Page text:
I think you may have misunderstood what Robert found ‘inlammatory’. As I read his comments, he’s not claiming to re-define rape. It’s criminal. He says it’s unacceptable, at whatever percentage.

    What I read in his earlier post, which he now confirms at 1.57pm, is that he believes a claim that on average EVERY man counts at least one rapist as a relative or close friend, is liable to be “inflammatory”. Now, it may be that most rapists are so deeply ashamed of their violent criminality that they never speak of it (so their family and friends never find out), and men tend to be taciturn anyway, but…….

  47. myriad

    Just to add to what Kim said, Robert, sure if you only think of rapists as ‘violent criminals’ it risks being taken as an inflammatory statement because we have such stereotypes of what ‘rapists’ look and act like.

    I’d argue it’s precisely because we have such hammishly stereotyped images of rapists that so many acts of ‘unwanted sex’ aka rape go sight unseen and unacknowledged. As a society we have such appallingly narrow colloquial definitions and low recognition of behaviour that is sexual assault or rape, that you hardly need to know a hardened crim to know some man who’s forced a woman to have sex, and hell, I’m prepared to accept might not even realise / or be confused about the fact that that’s what he did. Rape within marriage comes immediately to mind.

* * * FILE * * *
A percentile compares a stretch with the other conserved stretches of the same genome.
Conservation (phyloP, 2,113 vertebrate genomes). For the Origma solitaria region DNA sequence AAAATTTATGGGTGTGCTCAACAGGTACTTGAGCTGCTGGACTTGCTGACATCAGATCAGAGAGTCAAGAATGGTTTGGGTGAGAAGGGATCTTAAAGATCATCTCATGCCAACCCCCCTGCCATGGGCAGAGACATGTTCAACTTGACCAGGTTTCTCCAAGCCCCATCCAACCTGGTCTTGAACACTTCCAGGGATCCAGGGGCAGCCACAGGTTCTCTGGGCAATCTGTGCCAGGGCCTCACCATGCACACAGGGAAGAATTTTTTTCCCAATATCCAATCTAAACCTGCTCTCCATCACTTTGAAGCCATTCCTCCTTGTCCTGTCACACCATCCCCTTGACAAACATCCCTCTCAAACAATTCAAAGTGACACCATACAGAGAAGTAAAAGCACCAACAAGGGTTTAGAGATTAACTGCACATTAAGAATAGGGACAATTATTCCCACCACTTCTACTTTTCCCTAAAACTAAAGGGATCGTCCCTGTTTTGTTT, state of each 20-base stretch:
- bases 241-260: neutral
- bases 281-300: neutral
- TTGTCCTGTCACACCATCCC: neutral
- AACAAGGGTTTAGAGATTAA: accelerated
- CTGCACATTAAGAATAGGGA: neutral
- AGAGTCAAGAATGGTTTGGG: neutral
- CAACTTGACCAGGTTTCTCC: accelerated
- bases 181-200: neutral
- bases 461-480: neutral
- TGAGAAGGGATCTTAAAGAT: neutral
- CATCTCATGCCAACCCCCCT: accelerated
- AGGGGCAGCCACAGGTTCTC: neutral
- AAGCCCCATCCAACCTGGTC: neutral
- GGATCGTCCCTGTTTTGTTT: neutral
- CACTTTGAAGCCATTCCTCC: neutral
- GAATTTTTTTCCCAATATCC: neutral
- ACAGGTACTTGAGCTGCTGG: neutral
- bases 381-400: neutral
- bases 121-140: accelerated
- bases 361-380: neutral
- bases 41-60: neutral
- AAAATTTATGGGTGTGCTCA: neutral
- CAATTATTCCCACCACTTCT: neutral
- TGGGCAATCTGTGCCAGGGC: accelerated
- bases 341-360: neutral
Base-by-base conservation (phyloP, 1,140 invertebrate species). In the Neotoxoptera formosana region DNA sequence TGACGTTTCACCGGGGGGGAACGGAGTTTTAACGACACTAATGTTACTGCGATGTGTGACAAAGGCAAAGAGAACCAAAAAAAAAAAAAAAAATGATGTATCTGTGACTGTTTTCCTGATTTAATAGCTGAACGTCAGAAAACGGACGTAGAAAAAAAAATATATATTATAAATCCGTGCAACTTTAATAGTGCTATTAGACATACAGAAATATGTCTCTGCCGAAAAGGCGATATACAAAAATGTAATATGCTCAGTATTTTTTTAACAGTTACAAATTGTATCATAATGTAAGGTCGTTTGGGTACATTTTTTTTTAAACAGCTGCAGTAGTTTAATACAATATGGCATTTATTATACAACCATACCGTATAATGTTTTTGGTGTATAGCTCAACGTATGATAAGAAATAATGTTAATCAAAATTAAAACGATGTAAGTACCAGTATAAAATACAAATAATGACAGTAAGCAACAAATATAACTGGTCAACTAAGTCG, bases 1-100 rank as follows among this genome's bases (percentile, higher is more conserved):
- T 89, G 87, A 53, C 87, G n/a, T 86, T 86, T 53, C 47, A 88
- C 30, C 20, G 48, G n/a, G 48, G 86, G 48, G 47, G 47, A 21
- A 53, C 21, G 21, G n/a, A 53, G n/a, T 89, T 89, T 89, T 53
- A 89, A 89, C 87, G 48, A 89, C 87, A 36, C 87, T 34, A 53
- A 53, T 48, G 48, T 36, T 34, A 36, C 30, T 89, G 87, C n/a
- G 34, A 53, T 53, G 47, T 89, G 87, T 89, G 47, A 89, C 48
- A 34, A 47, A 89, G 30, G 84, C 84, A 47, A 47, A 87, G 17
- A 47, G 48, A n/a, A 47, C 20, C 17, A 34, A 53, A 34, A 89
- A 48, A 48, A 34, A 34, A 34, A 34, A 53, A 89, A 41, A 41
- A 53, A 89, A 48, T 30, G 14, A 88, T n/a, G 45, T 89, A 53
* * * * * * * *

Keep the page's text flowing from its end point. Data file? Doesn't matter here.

You only have to listen to commercial radio, listen in on men talking etc. to hear the level of casual verbalised sexual violence aimed at women (“I’d have her”, “I’d give her one”, “she’s asking for it” etc etc).

    The other alternative is to believe that there’s this small group of violent thuggish men who go around repeat offending on such a grand scale that they’ve got to xx% of the women in the community, and a few men to boot. Which I’m sure you don’t believe.

    Personally I think if men would be open to the fact that statistically there’s a good possibility that someone in their friends group/network has raped someone, and openly asked about it, we’d get a lot closer to an open and useful conversation on the topic.

    cripes my grammar is even worse than normal.

  48. FDB

    “each and every man counts amongst his closest friends and relatives at least one violent criminal who by rights should be spending years in the klink for their actions.”

    Well I do, and he is.

    Of the women to whom I’ve been close enough to discuss such things candidly (that’d be… um… 5), 3 have been sexually assaulted, and two raped (by anyone’s definition).

  49. Ambigulous

    *inFlammatory*

  50. Spiros

    “Several blokes there used to hit other kids using a telephone book to “hide” the bruising”

    Just like the police. Except that they didn’t hit people with the phone books, because that would leave evidence of assault. What they did was one of them held the phone book to the victim’s stomach while another one punched the phone book. It worked a treat, with not a trace of evidence.